We left the Taepings supreme at Nankin, but maintaining themselves there with some difficulty against two imperial armies raised by the loyal efforts of the inhabitants of the central provinces. This was at the beginning of 1857; and there is no doubt that if the government had avoided a conflict with the Europeans, and concentrated its efforts and power on the contest with the Taeping rebels, they would have speedily annihilated the tottering fabric of Tien Wang's authority. But the respite of four years secured by the attention of the central government being monopolized by the foreign question enabled the Taepings to consolidate their position, augment their fighting forces, and present a more formidable front to the imperial authorities. When Prince Kung learned from Lord Elgin the full extent of the success of the Taepings on the Yangtse, of which the officials at Pekin seemed to possess a very imperfect and inaccurate knowledge, the Manchu authorities realized that it was a vital question for them to reassert their authority without further delay, but on beginning to put their new resolve into practice they soon experienced that the position of the Taepings in 1861 differed materially from what it was in 1857.

The course of events during that period must be briefly summarized. In 1858 the imperialists under Tseng Kwofan and Chang Kwoliang renewed the siege of Nankin, but as the city was well supplied with provisions, and as the imperialists were well known to have no intention of delivering an assault, the Taepings did not feel any apprehension. After the investment had continued for nearly a year, Chung Wang, who had now risen to the supreme place among the rebels, insisted on quitting the city before it was completely surrounded, with the object of beating up levies and generally relieving the pressure caused by the besiegers. In this endeavor he more than once experienced the unkindness of fortune, for when he had collected 5,000 good troops he was defeated in a vigorous attempt to cut his way through a far larger imperial force. Such, however, was his reputation that the imperial commanders before Nankin sent many of their men to assist the officers operating against him, and Chung Wang, seizing the opportunity, made his way by forced marches back to Nankin, overcoming such resistance as the enfeebled besiegers were able to offer. The whole of the year 1859 was passed in practical inaction, but at its close the Taepings only retained possession of four towns, besides Nankin, on the Yangtse. It again became necessary for Chung Wang to sally forth and assume the offensive in the rear and on the line of supplies of the beleaguering imperialists. His main difficulty was in obtaining the consent of Tien Wang, who was at this time given over to religious pursuits or private excesses, and Chung Wang states that he only consented when he found that he could not stop him. In January, 1860, Chung Wang began what proved to be a very remarkable campaign. He put his men in good humor by distributing a large sum of money among them, and he succeeded in eluding the imperial commanders and in misleading them as to his intentions. While they thought he had gone off to relieve Ganking, he had really hastened to attack the important city of Hangchow, where much spoil and material for carrying on the war might be secured by the victor. He captured the city with little or no loss, on March 19, 1860, but the Tartar city held out until relieved by Chang Kwoliang, who hastened from Nankin for the purpose. Once again the imperial commanders in their anxiety to crush Chung Wang had reduced their force in front of Nankin to an excessively low condition, and the Taeping leader, placed in a desperate position, seized the only chance of safety by hastening from Hangchow to Nankin at full speed, and attacking the imperial lines. This battle was fought early in the morning of a cold snowy day--May 3, 1860-- and resulted in the loss of 5,000 imperialists, and the compulsory raising of the siege. The Taeping cause might have been resuscitated by this signal victory if Tien Wang had only shown himself able to act up to the great part he assumed, but not merely was he incapable of playing the part of either a warrior or a statesman, but his petty jealousy prevented his making use of the undoubted ability of his lieutenant Chung Wang, who after the greatest of his successes was forbidden to re-enter Nankin.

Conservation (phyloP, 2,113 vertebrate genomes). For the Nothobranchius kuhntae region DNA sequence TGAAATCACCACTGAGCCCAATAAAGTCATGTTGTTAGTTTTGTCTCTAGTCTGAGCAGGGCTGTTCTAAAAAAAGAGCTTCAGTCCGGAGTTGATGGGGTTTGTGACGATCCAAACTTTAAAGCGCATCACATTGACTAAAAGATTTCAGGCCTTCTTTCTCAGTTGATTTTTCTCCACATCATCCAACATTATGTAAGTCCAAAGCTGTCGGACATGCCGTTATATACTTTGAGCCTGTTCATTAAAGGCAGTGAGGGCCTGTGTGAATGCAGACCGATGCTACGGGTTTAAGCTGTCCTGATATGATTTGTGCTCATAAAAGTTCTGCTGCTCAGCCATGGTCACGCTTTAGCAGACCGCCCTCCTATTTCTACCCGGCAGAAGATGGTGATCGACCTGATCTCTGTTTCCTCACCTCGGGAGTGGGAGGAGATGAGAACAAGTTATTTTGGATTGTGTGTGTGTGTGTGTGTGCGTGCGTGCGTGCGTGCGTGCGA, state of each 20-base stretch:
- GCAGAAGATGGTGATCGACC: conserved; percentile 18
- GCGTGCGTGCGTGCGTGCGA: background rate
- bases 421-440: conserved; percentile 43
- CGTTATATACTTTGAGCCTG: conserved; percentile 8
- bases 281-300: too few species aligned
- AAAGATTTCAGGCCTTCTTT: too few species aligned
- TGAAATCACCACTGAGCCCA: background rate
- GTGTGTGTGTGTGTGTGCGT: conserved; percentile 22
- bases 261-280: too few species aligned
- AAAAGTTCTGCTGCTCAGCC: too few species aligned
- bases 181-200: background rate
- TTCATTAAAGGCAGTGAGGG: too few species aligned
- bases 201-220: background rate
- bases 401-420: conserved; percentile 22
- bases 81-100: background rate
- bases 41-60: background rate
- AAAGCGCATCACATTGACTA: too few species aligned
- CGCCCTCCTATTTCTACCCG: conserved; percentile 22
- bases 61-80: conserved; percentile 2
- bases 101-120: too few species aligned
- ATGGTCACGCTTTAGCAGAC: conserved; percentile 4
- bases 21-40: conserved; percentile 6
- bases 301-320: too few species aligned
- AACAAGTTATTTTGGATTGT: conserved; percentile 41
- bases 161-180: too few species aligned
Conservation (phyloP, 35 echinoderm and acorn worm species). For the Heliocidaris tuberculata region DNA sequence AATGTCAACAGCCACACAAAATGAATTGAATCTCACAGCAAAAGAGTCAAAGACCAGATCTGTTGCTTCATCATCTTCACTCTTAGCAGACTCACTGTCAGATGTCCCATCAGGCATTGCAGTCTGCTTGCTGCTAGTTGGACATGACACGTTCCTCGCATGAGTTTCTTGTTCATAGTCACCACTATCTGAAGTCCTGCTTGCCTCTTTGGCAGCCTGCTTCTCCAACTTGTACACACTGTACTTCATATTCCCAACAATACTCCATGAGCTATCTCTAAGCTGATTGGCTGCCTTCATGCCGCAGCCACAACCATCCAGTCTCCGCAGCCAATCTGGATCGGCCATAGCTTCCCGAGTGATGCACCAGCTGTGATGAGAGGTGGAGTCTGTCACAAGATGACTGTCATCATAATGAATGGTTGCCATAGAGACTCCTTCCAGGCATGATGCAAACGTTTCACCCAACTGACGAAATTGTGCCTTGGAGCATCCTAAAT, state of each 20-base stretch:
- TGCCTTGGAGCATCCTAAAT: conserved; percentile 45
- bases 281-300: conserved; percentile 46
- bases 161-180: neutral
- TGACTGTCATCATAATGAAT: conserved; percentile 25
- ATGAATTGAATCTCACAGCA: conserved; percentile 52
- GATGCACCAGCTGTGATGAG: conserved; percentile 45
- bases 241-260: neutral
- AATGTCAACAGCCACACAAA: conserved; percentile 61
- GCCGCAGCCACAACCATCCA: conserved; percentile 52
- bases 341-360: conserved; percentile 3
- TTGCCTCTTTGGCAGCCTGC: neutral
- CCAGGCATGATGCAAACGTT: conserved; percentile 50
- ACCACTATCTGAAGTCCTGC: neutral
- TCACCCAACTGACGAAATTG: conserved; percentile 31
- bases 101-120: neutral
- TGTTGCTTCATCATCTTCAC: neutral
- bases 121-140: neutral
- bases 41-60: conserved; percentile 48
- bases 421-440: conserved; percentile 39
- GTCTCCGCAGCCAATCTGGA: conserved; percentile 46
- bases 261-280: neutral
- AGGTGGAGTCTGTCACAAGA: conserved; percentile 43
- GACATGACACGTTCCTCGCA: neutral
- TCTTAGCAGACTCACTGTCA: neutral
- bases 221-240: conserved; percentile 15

The energy and spirit of Chung Wang impelled him to fresh enterprises, and seeing the hopelessness of Tien Wang, he determined to secure a base of operations for himself, which should enable him to hold his own in the warring strife of the realm, and perhaps to achieve the triumph of the

China - 60/83